www.whyville.net Oct 7, 1999 Weekly Issue

John Napier

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      Have you noticed that the streets of Myville are all named after famous scientists and artists from the Renaissance? In case these folks aren't so famous to you, you might want to follow along this series of articles, and get to know the person on whose street you're living. This week's article is about the inventor of logarithms.

by Lois Lee
Times Staff

For decades, the application of trigonometric mathematics to astronomy was held in check because of the difficulties in multiplying one sine function by another. They didn't seem to have an easy answer; when you wanted to know a particular number, you had to work it all out yourself. John Napier (1550 - 1614), inventor of the logarithmic function, spent twenty years in search of a way to put together simplified multiplication tables for sines.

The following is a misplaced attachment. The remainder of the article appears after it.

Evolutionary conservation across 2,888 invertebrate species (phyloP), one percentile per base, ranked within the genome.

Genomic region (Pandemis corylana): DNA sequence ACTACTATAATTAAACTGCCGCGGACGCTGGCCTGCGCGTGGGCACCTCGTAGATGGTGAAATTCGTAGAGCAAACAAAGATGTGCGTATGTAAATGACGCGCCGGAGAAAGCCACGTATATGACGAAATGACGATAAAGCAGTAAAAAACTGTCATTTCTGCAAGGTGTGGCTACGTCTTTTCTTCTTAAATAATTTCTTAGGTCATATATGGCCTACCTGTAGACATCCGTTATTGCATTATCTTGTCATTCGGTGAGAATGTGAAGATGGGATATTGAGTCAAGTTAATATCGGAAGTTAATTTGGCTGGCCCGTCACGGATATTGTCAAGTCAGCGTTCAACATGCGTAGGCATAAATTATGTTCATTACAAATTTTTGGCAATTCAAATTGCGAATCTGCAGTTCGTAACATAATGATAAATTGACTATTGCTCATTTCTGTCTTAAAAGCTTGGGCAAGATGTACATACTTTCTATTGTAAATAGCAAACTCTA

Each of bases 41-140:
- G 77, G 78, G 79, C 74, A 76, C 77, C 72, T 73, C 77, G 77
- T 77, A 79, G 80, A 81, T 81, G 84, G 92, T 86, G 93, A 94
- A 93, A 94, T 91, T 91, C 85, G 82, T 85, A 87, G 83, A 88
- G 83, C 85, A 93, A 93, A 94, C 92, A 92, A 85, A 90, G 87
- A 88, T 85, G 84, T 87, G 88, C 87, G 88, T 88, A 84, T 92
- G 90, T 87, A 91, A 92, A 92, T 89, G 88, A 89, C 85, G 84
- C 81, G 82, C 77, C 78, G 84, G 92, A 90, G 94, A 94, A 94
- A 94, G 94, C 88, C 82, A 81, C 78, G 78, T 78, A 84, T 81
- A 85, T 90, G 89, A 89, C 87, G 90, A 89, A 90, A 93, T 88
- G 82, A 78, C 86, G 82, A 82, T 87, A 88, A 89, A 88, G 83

At first, he tried to calculate them by using arithmatic and geometric progressions of large numbers. Eventually he found an incredible short cut: by using the ratios between the numbers involved, everything simplified beautifully. Nowadays we use calculators and computers to do what it took John Napier (and many other mathematicians) twenty years to figure out. A brilliant application of pure mathematics to a real world need, Napier's logarithms expanded the mathematical tools of scientists and engineers everywhere.

Click here to learn more about John Napier.

John Napier, a smart (but scary-looking) guy


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